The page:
What Is Menopause And When Does It Happen?
By: Nadia Khan
Updated January 31, 2020
Medically Reviewed By: Martha Furman, LPC, CAC
Women go through a lot of different stages in their lives. As teenagers, we've all experienced the joy (and subsequent frustration) of a first period followed swiftly by the anguish of realizing we've got another 40 years of that to go through. We wish it would end, and one day it does. When menstruation ceases, a woman enters menopause. The term means that a woman's menstrual cycle stops and that the natural hormone process that has allowed oocytes or eggs to age and is released for possible fertilization will no longer happen. This is the final stage in a woman's reproductive life cycle, and it is something most women dread because of the abysmal symptoms that start to show as menopause approaches.
The first stage of menopause is unrelated to how early a woman gets her first period. The perimenopause period is a transitioning time that starts in a woman's 30s when her body starts having changes in her hormone levels that cause secondary changes in her body. While actual perimenopause only lasts 1-2 years a woman can enter the menopausal state any time from her 30s until her 60s since this differs from woman to woman. The signs of perimenopause may start as slightly irregular periods, extra moodiness around that time, and fatigue.
Actual menopause does not happen until a woman has not experienced 12 months. It is not strictly a medical term but is commonly used by most practitioners for this transition time. At this point, a woman may still be able to carry a child and become pregnant, but it will be much harder, and as the point of menopause inches closer, it will become even harder or impossible. At the end of perimenopause, the vaginal tissue and pelvic muscle structure simply aren't strong enough anymore to support a child as it grows within the womb.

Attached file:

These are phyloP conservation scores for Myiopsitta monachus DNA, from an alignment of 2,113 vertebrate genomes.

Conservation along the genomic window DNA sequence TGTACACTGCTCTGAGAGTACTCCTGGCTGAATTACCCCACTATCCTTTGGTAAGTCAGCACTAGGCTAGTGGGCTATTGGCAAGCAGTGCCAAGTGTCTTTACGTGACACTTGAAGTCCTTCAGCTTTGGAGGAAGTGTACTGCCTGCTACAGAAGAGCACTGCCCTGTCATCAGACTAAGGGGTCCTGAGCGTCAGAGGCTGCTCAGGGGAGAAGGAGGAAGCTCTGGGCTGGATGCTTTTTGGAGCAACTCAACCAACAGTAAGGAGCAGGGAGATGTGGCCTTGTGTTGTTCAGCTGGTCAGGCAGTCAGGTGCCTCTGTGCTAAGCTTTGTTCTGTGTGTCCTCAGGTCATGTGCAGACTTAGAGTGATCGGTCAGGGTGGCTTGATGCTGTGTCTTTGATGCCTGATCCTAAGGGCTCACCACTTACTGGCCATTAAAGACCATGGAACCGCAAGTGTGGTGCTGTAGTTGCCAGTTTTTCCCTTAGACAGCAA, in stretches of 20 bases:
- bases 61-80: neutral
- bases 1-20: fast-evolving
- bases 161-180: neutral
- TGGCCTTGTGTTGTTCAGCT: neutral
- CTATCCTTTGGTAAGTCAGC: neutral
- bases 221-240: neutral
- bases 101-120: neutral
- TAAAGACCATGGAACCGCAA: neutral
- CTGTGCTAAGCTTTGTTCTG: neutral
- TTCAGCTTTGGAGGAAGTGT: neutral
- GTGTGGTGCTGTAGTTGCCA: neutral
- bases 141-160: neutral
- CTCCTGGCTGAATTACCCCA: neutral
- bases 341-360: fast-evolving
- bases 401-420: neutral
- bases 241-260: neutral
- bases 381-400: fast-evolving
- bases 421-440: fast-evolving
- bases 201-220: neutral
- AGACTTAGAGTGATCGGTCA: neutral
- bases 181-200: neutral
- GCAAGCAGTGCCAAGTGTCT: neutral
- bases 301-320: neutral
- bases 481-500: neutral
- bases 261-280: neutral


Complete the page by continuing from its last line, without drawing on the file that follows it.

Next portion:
During menopause, a woman no longer experiences periods but will have many of the same symptoms such as moodiness, vaginal bleeding, hot flashes, and weight gain. The normal aging process for women means that menopause should occur sometime between 40-55. If it occurs before age 40, it is considered to be early menopause, and while this can be natural, it is more likely to be medically triggered by chemotherapy damage to the ovaries, or a hysterectomy.
In natural menopause the ovaries no longer release eggs, and the production of estrogen falls sharply and may even drop off completely. The health risks that lower estrogen brings will start to increase, for example, heart disease and osteoporosis. There are a variety of different medications and supplements used to treat menopausal side effects, but as the symptoms vary between women, this is usually something that must be discussed with a doctor.